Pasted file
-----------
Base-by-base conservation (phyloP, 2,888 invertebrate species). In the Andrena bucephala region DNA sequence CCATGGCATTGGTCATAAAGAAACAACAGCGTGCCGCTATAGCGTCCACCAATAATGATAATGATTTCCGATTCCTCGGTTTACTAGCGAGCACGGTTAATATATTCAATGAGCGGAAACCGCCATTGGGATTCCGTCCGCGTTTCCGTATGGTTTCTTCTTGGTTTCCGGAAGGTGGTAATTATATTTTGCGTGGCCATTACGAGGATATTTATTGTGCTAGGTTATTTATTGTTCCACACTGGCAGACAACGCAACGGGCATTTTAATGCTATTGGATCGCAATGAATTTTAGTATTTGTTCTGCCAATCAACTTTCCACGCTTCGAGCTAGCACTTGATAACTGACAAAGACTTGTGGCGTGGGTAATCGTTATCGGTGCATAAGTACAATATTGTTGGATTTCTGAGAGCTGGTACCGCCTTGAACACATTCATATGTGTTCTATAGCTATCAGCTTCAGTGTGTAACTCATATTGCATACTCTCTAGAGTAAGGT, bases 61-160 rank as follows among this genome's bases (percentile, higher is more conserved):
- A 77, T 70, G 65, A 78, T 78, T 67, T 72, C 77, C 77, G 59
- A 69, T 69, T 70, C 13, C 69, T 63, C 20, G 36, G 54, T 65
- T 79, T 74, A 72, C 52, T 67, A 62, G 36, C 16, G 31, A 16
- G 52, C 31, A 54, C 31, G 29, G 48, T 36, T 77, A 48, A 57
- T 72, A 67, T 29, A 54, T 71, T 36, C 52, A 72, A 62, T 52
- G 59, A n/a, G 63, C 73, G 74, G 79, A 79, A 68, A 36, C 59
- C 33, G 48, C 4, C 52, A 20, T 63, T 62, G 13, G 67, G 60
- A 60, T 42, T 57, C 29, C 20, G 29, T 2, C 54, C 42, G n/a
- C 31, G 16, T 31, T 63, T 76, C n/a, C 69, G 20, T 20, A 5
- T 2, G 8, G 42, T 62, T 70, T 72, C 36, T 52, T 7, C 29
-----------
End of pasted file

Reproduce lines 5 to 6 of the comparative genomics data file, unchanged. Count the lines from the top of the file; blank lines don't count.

- G 52, C 31, A 54, C 31, G 29, G 48, T 36, T 77, A 48, A 57
- T 72, A 67, T 29, A 54, T 71, T 36, C 52, A 72, A 62, T 52